By the third month, your baby has emerged from a sleepy newborn to a cooing, alert infant! She has also discovered her appendages and will now flail them to her heart’s content! She is quickly becoming more interactive and loves to watch your face.
|Big Brother at 3 months|
Besides lots of rockin’-and-a-rollin’ of the arms and legs, here’s what else you can expect by the end of the third month:
|Little Brother at 3 months–flailing those arms!|
- Use a mobile or play gym. Having a mobile secured to her crib is a great way to promote tracking. If you have a crib that mobiles will not attach to (like us), you can also use a play gym similar to this one during “awake” time to help with tracking.
- Read to your baby!!! This is so important and something you can start from the first day you bring your baby home. Your little one will love to hear your voice–the natural rhythm and flow you use when reading aloud. Your baby will also love to look at the bright, colorful pictures. Cloth books are perfect for babies of this age as they will enjoy feeling the different textures.
Ask your doctor if your baby:
- Doesn’t seem to respond to loud sounds.
- Doesn’t hold head up 45 degrees while lying on her stomach
- Doesn’t notice her hands.
- Doesn’t follow an object held up about 6 inches from the face from one side of his head to the midline.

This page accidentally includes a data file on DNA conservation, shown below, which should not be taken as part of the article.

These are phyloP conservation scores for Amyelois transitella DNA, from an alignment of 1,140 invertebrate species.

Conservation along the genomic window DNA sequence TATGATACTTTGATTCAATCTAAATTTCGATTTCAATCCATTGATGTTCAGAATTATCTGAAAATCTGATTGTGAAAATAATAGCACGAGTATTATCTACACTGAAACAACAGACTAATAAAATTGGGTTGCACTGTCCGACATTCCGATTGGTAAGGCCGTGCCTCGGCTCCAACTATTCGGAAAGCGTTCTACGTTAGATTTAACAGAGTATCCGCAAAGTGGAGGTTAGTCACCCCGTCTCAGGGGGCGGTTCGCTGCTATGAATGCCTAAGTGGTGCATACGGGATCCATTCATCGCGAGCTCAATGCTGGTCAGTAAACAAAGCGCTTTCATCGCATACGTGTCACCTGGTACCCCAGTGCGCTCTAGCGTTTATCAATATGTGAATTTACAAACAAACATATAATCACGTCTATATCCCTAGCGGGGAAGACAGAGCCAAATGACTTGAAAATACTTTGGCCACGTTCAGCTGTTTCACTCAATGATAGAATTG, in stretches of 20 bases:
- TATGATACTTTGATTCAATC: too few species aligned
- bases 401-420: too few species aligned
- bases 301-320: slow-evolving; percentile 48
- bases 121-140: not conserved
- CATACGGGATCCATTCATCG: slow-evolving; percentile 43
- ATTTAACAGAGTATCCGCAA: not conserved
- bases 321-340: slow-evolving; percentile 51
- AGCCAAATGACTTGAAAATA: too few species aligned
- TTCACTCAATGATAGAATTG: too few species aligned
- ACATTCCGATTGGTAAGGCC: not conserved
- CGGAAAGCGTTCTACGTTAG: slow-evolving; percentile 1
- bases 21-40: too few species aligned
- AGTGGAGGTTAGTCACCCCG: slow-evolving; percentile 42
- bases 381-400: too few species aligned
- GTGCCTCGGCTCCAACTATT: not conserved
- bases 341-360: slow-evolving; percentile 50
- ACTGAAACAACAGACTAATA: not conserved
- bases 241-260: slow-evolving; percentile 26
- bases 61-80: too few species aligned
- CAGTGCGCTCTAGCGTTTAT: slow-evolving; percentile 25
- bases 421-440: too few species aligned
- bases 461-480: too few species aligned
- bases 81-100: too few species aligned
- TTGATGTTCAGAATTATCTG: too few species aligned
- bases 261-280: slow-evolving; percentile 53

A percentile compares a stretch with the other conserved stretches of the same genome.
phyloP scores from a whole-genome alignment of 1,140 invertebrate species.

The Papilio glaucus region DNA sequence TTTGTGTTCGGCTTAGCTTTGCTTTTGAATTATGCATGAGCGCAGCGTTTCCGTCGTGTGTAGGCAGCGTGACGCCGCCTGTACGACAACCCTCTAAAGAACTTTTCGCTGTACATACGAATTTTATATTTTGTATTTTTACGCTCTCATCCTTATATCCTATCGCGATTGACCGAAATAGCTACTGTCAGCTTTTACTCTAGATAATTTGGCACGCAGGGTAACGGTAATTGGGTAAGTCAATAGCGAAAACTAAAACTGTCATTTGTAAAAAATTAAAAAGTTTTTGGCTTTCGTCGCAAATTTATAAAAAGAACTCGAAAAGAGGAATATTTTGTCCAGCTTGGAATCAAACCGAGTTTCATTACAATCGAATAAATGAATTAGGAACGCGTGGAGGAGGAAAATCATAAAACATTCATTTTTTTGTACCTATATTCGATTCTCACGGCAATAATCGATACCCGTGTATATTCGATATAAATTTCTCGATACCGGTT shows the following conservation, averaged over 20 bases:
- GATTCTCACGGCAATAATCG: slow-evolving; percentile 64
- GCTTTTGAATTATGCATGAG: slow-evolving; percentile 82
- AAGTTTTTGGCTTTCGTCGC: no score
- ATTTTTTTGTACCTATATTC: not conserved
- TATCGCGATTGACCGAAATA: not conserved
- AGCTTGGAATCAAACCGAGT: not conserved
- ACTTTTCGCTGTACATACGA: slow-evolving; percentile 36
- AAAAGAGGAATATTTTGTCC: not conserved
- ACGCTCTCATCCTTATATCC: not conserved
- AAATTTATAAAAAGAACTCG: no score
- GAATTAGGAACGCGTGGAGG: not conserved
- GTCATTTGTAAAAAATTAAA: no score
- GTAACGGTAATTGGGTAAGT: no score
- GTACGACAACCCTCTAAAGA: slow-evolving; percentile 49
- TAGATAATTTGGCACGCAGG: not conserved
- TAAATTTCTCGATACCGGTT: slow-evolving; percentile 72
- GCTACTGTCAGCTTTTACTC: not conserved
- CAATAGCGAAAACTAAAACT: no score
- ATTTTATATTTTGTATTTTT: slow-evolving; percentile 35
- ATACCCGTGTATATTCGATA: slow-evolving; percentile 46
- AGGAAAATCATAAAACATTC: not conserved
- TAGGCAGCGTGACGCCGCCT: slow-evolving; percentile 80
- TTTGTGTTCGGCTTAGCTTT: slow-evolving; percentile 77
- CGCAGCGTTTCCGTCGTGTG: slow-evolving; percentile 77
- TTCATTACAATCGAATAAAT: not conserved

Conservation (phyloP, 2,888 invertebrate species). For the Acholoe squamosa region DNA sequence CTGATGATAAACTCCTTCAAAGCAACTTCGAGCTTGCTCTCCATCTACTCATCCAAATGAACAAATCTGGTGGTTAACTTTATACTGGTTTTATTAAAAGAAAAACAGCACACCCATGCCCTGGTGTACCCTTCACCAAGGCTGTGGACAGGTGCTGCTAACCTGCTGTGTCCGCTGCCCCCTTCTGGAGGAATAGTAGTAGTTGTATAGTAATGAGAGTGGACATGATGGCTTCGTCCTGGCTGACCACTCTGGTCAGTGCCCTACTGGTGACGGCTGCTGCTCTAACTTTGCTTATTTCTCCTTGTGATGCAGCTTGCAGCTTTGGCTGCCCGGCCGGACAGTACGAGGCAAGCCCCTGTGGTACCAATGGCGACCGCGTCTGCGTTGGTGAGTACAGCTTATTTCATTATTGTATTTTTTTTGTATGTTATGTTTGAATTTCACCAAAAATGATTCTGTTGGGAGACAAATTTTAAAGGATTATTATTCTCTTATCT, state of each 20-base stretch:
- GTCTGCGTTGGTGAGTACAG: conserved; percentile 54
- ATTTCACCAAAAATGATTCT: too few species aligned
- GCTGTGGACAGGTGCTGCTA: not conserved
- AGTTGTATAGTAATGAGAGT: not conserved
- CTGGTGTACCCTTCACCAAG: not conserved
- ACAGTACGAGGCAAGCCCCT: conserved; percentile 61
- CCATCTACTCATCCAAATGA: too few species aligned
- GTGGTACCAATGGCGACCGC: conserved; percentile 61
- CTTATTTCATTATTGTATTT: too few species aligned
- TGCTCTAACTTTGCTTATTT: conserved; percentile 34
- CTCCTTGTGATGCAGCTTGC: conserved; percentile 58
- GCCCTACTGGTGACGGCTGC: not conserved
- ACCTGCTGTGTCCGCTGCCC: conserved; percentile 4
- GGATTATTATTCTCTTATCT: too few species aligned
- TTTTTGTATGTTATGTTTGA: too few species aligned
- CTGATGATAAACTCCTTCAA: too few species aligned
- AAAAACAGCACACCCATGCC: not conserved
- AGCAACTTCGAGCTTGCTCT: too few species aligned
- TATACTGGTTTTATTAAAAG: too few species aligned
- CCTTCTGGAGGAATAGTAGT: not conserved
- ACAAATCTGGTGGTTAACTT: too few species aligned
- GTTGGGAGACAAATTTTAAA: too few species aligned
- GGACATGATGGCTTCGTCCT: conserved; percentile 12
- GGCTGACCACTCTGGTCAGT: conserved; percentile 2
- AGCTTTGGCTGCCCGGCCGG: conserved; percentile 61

- Has trouble moving one or both eyes in all directions.
- Doesn’t smile at people.
- Doesn’t grasp and hold an object.
- Doesn’t babble or coo.
- Still throws her arms out when awakens or hears a loud noise (called the Moro reflex) by 4 months.
- Do you have any questions? Leave a comment!
- Likewise, veteran parents…feel free to chime in with anything I forgot to cover or with any tips you may have.
Shelvov, S.P., Hannemann, R.E., & Trubo, R. (2004). The American Academy of Pediatrics: Complete and Authoritative Guide for Caring for Your Baby and Young Child. Bantam Books.
*The above book is a resource my dad, a family physician, gives to every patient who is a new parent. It is a wonderful resource!
Eisenberg, A., Murkoff, H.E., & Hathaway, S.E. (1996). What to Expect the First Year. Workman Publishing Company: New York.
Reisser, P.C. (2007). Baby & Child Care: From Pre-Birth through the Teen Years (Focus on the Family Complete Guides). Tyndale House Publishers: Carol Stream, IL.
Please Note: This post is for informational (and entertainment) purposes only. I am not a doctor! Be sure to talk to your doctor regarding any questions or concerns you may have regarding your baby.